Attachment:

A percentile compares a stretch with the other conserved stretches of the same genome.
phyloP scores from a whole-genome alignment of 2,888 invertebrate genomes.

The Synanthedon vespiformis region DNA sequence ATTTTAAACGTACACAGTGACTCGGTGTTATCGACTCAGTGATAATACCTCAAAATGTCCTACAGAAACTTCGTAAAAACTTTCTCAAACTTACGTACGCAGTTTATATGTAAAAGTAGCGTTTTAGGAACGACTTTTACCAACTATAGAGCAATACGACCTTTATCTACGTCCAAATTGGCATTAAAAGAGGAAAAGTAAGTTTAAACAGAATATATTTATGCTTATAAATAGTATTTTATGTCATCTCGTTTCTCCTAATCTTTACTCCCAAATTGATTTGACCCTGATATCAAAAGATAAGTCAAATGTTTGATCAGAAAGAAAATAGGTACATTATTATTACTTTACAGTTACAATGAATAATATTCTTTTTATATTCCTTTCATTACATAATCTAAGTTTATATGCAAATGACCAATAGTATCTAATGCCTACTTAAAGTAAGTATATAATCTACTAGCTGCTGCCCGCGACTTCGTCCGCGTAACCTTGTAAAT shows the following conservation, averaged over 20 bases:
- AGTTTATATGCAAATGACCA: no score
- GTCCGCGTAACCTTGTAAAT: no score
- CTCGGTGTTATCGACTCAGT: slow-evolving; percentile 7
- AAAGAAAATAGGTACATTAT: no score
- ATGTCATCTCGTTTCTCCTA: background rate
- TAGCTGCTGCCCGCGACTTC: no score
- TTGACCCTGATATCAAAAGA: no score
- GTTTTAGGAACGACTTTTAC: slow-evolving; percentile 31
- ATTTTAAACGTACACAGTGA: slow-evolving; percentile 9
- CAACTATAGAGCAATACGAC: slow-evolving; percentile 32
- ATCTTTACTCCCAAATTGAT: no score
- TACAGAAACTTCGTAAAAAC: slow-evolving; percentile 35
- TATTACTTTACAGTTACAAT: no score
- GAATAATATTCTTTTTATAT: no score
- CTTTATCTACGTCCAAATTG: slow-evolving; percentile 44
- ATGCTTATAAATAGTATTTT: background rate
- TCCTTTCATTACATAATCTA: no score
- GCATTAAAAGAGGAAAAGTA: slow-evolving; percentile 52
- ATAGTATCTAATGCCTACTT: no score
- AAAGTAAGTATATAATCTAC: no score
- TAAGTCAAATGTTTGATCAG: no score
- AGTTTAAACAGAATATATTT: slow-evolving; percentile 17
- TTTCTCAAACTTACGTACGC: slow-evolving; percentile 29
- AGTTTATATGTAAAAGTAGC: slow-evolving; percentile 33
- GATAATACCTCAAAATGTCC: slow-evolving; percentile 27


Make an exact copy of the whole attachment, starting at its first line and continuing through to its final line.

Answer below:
A percentile compares a stretch with the other conserved stretches of the same genome.
phyloP scores from a whole-genome alignment of 2,888 invertebrate genomes.

The Synanthedon vespiformis region DNA sequence ATTTTAAACGTACACAGTGACTCGGTGTTATCGACTCAGTGATAATACCTCAAAATGTCCTACAGAAACTTCGTAAAAACTTTCTCAAACTTACGTACGCAGTTTATATGTAAAAGTAGCGTTTTAGGAACGACTTTTACCAACTATAGAGCAATACGACCTTTATCTACGTCCAAATTGGCATTAAAAGAGGAAAAGTAAGTTTAAACAGAATATATTTATGCTTATAAATAGTATTTTATGTCATCTCGTTTCTCCTAATCTTTACTCCCAAATTGATTTGACCCTGATATCAAAAGATAAGTCAAATGTTTGATCAGAAAGAAAATAGGTACATTATTATTACTTTACAGTTACAATGAATAATATTCTTTTTATATTCCTTTCATTACATAATCTAAGTTTATATGCAAATGACCAATAGTATCTAATGCCTACTTAAAGTAAGTATATAATCTACTAGCTGCTGCCCGCGACTTCGTCCGCGTAACCTTGTAAAT shows the following conservation, averaged over 20 bases:
- AGTTTATATGCAAATGACCA: no score
- GTCCGCGTAACCTTGTAAAT: no score
- CTCGGTGTTATCGACTCAGT: slow-evolving; percentile 7
- AAAGAAAATAGGTACATTAT: no score
- ATGTCATCTCGTTTCTCCTA: background rate
- TAGCTGCTGCCCGCGACTTC: no score
- TTGACCCTGATATCAAAAGA: no score
- GTTTTAGGAACGACTTTTAC: slow-evolving; percentile 31
- ATTTTAAACGTACACAGTGA: slow-evolving; percentile 9
- CAACTATAGAGCAATACGAC: slow-evolving; percentile 32
- ATCTTTACTCCCAAATTGAT: no score
- TACAGAAACTTCGTAAAAAC: slow-evolving; percentile 35
- TATTACTTTACAGTTACAAT: no score
- GAATAATATTCTTTTTATAT: no score
- CTTTATCTACGTCCAAATTG: slow-evolving; percentile 44
- ATGCTTATAAATAGTATTTT: background rate
- TCCTTTCATTACATAATCTA: no score
- GCATTAAAAGAGGAAAAGTA: slow-evolving; percentile 52
- ATAGTATCTAATGCCTACTT: no score
- AAAGTAAGTATATAATCTAC: no score
- TAAGTCAAATGTTTGATCAG: no score
- AGTTTAAACAGAATATATTT: slow-evolving; percentile 17
- TTTCTCAAACTTACGTACGC: slow-evolving; percentile 29
- AGTTTATATGTAAAAGTAGC: slow-evolving; percentile 33
- GATAATACCTCAAAATGTCC: slow-evolving; percentile 27